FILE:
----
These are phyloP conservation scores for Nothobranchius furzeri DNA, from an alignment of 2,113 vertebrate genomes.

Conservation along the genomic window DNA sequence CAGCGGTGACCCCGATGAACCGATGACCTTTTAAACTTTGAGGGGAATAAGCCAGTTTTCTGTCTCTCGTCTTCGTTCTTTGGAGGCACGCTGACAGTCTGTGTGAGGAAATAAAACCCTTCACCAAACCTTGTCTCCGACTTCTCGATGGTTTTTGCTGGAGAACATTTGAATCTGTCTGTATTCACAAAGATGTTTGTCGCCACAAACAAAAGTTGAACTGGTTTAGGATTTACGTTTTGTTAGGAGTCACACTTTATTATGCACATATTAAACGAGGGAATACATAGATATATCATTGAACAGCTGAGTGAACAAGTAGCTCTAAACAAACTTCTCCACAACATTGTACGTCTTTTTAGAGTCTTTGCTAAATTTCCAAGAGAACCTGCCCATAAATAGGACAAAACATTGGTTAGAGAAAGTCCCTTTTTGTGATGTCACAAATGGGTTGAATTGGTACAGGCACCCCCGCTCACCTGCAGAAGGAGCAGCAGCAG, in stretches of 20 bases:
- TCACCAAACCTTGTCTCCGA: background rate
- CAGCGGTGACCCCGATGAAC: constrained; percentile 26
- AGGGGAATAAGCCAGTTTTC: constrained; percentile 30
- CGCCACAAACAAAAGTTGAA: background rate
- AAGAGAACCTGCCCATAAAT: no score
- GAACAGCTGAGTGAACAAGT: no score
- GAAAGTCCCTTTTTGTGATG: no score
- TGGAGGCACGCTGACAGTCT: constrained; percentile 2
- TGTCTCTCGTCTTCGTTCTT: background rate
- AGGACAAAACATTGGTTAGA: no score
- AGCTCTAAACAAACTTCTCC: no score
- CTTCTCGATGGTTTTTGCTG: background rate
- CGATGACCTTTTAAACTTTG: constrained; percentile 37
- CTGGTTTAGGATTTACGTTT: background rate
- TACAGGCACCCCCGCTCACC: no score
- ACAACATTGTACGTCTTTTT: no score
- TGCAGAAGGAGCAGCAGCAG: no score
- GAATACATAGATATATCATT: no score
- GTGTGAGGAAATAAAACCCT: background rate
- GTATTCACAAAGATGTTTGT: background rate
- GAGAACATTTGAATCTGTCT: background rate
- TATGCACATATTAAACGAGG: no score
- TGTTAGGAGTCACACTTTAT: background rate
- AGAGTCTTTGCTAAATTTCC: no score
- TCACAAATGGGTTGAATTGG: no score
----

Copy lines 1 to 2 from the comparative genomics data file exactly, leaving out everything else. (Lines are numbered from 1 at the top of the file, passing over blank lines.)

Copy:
These are phyloP conservation scores for Nothobranchius furzeri DNA, from an alignment of 2,113 vertebrate genomes.

Conservation along the genomic window DNA sequence CAGCGGTGACCCCGATGAACCGATGACCTTTTAAACTTTGAGGGGAATAAGCCAGTTTTCTGTCTCTCGTCTTCGTTCTTTGGAGGCACGCTGACAGTCTGTGTGAGGAAATAAAACCCTTCACCAAACCTTGTCTCCGACTTCTCGATGGTTTTTGCTGGAGAACATTTGAATCTGTCTGTATTCACAAAGATGTTTGTCGCCACAAACAAAAGTTGAACTGGTTTAGGATTTACGTTTTGTTAGGAGTCACACTTTATTATGCACATATTAAACGAGGGAATACATAGATATATCATTGAACAGCTGAGTGAACAAGTAGCTCTAAACAAACTTCTCCACAACATTGTACGTCTTTTTAGAGTCTTTGCTAAATTTCCAAGAGAACCTGCCCATAAATAGGACAAAACATTGGTTAGAGAAAGTCCCTTTTTGTGATGTCACAAATGGGTTGAATTGGTACAGGCACCCCCGCTCACCTGCAGAAGGAGCAGCAGCAG, in stretches of 20 bases: